An international retail organization buys its own production forest to ensure the delivery of high-quality wood for its own production. The forest, however, is adjacent to a protected wildlife area. Threats to occupy the production forest have recently been posted on social media by activists claiming that the production forest threatens the fragile wildlife in the nearby protected area. Should the financial auditor be aware of such threats for his audit of the impairment test on the biological assets of the company? It is very much the question whether the financial auditor will be able to adequately audit the impairment test by solely using the data available within the organization.
For the auditor, structured internal data is a rather convenient category. This type of data has been used as part of the financial statement audit for decades and is usually the basis for all testing procedures. As a rule, this category of data is also the starting point for applying data analytics procedures as part of the audit approach (data analytics for automated control testing, manual journal entry testing etc.). Opportunities for further enhancement of data analytics routines in this area lie in using this data to drive the internal aspects of the risk assessment, performing analytical procedures as part of the planning phase of the audit, further optimizing the use of this data in both interim and year-end audit procedures (e.g., the application of process mining tooling as part of the process walkthroughs) as well as using this data for predictive analytics.
By using suitable analytical procedures, the results of the analytics on this type of data can provide almost complete assurance over the correlation between the cash and goods movements, for example, limiting the additional requirements to perform substantive test procedures in the year-end audit. See also the article regarding the goods/money flow data analytics by Bram van der Heijden and Satiesh Bajnath in this issue of Compact.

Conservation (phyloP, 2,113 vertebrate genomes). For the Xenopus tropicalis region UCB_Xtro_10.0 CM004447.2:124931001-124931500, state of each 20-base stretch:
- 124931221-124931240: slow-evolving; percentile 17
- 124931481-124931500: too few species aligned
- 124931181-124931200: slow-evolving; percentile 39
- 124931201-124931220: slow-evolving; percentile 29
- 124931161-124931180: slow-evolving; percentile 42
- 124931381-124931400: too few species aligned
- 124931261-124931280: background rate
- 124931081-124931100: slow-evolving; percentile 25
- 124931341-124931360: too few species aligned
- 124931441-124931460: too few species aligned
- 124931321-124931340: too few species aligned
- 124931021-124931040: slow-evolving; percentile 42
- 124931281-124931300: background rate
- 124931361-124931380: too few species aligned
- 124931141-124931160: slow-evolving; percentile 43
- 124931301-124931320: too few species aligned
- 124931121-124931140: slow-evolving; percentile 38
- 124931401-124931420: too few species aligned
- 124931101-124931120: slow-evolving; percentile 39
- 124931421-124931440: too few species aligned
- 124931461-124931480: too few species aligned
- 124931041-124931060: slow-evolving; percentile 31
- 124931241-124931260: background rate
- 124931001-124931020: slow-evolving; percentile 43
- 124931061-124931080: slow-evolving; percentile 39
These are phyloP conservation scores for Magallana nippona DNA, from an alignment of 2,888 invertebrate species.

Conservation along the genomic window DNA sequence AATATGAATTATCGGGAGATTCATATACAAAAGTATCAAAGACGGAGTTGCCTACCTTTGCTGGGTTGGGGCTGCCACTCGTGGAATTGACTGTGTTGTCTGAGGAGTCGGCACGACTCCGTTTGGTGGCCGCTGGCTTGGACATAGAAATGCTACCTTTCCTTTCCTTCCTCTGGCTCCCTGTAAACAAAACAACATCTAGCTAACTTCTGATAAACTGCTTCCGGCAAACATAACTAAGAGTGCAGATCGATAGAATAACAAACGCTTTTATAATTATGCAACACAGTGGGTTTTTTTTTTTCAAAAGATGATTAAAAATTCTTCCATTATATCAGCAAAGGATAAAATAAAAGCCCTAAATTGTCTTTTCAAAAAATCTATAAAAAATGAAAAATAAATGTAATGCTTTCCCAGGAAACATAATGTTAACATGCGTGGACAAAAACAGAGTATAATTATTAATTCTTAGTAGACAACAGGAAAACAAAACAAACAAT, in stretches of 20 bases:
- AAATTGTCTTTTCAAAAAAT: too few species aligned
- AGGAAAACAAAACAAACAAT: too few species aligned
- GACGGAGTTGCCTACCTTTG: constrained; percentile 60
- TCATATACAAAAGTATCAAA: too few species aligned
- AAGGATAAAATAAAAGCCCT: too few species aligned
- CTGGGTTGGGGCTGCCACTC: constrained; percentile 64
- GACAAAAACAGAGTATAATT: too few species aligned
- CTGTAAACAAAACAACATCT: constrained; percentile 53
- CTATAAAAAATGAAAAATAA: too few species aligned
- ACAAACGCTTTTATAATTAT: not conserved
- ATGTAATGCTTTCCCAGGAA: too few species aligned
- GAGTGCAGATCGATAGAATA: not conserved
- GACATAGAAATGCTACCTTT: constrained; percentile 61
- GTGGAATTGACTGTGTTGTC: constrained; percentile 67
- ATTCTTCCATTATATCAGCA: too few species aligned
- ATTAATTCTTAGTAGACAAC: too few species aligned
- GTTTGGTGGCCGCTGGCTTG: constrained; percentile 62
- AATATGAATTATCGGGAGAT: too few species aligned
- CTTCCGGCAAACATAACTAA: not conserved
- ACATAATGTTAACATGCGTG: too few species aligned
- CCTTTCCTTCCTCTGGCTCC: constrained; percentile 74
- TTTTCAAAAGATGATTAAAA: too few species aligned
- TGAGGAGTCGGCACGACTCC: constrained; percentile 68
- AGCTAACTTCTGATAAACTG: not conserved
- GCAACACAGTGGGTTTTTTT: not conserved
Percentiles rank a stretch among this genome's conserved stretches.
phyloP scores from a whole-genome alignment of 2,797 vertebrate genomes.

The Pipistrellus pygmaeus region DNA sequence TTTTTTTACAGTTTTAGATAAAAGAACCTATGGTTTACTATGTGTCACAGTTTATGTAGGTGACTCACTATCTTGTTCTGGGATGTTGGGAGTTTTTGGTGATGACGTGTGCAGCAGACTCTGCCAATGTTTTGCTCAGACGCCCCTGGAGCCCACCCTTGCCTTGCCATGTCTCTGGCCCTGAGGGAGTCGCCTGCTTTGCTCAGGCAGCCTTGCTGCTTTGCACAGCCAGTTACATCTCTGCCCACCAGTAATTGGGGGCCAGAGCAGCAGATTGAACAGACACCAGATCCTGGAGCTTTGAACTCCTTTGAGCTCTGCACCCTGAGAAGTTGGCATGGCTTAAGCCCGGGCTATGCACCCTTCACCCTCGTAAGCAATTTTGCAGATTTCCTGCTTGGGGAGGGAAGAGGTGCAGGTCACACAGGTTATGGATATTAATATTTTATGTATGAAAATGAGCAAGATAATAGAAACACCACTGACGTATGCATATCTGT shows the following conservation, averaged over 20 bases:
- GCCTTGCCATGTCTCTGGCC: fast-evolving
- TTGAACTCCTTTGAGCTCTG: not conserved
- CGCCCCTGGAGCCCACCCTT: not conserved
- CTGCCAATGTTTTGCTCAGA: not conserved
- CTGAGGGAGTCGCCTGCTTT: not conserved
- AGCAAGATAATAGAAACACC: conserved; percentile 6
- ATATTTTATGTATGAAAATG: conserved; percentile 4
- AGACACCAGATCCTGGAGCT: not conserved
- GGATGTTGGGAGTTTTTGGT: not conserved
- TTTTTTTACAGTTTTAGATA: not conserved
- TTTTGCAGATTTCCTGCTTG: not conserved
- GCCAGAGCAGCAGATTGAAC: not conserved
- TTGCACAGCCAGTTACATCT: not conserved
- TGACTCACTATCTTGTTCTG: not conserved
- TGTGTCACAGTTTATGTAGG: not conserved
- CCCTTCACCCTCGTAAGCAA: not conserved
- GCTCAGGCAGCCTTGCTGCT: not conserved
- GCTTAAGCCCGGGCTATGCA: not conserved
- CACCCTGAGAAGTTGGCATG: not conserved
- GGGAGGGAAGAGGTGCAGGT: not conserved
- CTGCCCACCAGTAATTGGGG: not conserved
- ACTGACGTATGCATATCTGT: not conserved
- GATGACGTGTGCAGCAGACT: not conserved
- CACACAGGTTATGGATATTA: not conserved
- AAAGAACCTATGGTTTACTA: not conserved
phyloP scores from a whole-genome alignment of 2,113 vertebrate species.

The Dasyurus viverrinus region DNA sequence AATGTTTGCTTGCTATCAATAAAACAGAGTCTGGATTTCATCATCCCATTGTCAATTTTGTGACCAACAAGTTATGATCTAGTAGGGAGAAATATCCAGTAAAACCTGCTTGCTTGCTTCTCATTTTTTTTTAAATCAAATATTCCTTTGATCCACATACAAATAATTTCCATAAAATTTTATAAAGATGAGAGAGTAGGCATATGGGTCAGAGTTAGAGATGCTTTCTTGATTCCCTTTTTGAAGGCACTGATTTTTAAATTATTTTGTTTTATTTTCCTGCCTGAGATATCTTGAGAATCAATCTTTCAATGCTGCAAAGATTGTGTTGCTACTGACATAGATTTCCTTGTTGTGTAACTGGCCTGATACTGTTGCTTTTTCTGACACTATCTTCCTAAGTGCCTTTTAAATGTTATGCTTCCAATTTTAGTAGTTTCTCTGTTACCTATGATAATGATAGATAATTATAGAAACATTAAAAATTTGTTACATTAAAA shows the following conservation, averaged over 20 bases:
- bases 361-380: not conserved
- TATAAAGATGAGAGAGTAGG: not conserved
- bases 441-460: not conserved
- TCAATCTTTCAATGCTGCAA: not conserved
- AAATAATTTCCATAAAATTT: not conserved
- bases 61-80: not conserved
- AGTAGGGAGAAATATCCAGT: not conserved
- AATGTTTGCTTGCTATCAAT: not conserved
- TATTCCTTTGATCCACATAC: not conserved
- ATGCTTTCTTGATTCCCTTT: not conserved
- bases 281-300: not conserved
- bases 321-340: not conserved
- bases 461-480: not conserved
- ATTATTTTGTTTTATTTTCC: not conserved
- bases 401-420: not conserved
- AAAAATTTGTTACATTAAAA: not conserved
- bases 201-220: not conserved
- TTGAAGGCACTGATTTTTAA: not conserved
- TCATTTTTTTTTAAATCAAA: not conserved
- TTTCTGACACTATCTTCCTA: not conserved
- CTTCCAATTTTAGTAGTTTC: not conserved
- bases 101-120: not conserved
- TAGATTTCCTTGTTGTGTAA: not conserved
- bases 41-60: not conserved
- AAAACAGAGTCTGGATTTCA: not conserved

Unstructured Internal Data
Presumably, even the larger part of the data residing within an organization can be categorized as unstructured internal data. Estimations are that 80% of companies’ data is unstructured ([Wiki15]). This category of data is known by the fact that it does not normally follow the regular data life cycle flow; no predefined policies or processes are in place to govern the data from creation to destruction and the systems supporting this category of data are usually more like data sharing platforms. Examples of this category include SharePoint environments, an organization’s internet and intranet websites, videos, PowerPoints, emails, firewall traffic, etc.
From an auditor’s point of view, this type of data can be of high interest for the financial statement audit, as these data sources normally provide the guidance on the organization’s processes, input for the risk assessment as well as evidence for the control testing (e.g., approval emails, process descriptions).